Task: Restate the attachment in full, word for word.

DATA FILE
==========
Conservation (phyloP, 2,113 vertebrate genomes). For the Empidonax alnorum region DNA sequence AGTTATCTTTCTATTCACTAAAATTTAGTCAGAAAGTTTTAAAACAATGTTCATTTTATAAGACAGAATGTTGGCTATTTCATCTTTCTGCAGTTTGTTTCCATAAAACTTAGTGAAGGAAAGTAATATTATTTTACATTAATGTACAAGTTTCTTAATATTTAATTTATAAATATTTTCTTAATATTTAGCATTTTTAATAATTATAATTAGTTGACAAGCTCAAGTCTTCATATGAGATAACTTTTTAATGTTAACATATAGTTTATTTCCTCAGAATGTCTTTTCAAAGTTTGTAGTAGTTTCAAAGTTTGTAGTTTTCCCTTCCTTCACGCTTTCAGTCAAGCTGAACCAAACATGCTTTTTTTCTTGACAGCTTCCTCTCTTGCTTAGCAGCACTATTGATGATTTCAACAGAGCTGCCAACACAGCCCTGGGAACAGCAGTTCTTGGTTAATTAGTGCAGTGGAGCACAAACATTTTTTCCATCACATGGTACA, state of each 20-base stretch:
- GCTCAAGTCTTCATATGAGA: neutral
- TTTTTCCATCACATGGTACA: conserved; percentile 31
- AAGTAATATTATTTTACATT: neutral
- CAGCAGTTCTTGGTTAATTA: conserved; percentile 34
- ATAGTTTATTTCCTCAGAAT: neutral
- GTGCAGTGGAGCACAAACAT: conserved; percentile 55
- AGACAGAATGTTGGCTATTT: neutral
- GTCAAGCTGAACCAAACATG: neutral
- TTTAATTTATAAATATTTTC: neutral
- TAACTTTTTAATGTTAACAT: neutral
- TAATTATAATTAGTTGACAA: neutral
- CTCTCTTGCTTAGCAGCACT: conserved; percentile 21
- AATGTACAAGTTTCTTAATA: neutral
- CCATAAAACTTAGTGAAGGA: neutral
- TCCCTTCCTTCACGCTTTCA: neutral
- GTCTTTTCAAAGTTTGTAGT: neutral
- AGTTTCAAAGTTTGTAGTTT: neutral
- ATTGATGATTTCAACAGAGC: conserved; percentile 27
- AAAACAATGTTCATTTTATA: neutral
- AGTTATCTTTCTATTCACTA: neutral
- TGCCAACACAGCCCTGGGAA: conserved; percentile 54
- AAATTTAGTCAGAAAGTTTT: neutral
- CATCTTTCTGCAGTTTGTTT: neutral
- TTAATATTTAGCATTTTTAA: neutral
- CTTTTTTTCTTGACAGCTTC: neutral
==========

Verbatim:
Conservation (phyloP, 2,113 vertebrate genomes). For the Empidonax alnorum region DNA sequence AGTTATCTTTCTATTCACTAAAATTTAGTCAGAAAGTTTTAAAACAATGTTCATTTTATAAGACAGAATGTTGGCTATTTCATCTTTCTGCAGTTTGTTTCCATAAAACTTAGTGAAGGAAAGTAATATTATTTTACATTAATGTACAAGTTTCTTAATATTTAATTTATAAATATTTTCTTAATATTTAGCATTTTTAATAATTATAATTAGTTGACAAGCTCAAGTCTTCATATGAGATAACTTTTTAATGTTAACATATAGTTTATTTCCTCAGAATGTCTTTTCAAAGTTTGTAGTAGTTTCAAAGTTTGTAGTTTTCCCTTCCTTCACGCTTTCAGTCAAGCTGAACCAAACATGCTTTTTTTCTTGACAGCTTCCTCTCTTGCTTAGCAGCACTATTGATGATTTCAACAGAGCTGCCAACACAGCCCTGGGAACAGCAGTTCTTGGTTAATTAGTGCAGTGGAGCACAAACATTTTTTCCATCACATGGTACA, state of each 20-base stretch:
- GCTCAAGTCTTCATATGAGA: neutral
- TTTTTCCATCACATGGTACA: conserved; percentile 31
- AAGTAATATTATTTTACATT: neutral
- CAGCAGTTCTTGGTTAATTA: conserved; percentile 34
- ATAGTTTATTTCCTCAGAAT: neutral
- GTGCAGTGGAGCACAAACAT: conserved; percentile 55
- AGACAGAATGTTGGCTATTT: neutral
- GTCAAGCTGAACCAAACATG: neutral
- TTTAATTTATAAATATTTTC: neutral
- TAACTTTTTAATGTTAACAT: neutral
- TAATTATAATTAGTTGACAA: neutral
- CTCTCTTGCTTAGCAGCACT: conserved; percentile 21
- AATGTACAAGTTTCTTAATA: neutral
- CCATAAAACTTAGTGAAGGA: neutral
- TCCCTTCCTTCACGCTTTCA: neutral
- GTCTTTTCAAAGTTTGTAGT: neutral
- AGTTTCAAAGTTTGTAGTTT: neutral
- ATTGATGATTTCAACAGAGC: conserved; percentile 27
- AAAACAATGTTCATTTTATA: neutral
- AGTTATCTTTCTATTCACTA: neutral
- TGCCAACACAGCCCTGGGAA: conserved; percentile 54
- AAATTTAGTCAGAAAGTTTT: neutral
- CATCTTTCTGCAGTTTGTTT: neutral
- TTAATATTTAGCATTTTTAA: neutral
- CTTTTTTTCTTGACAGCTTC: neutral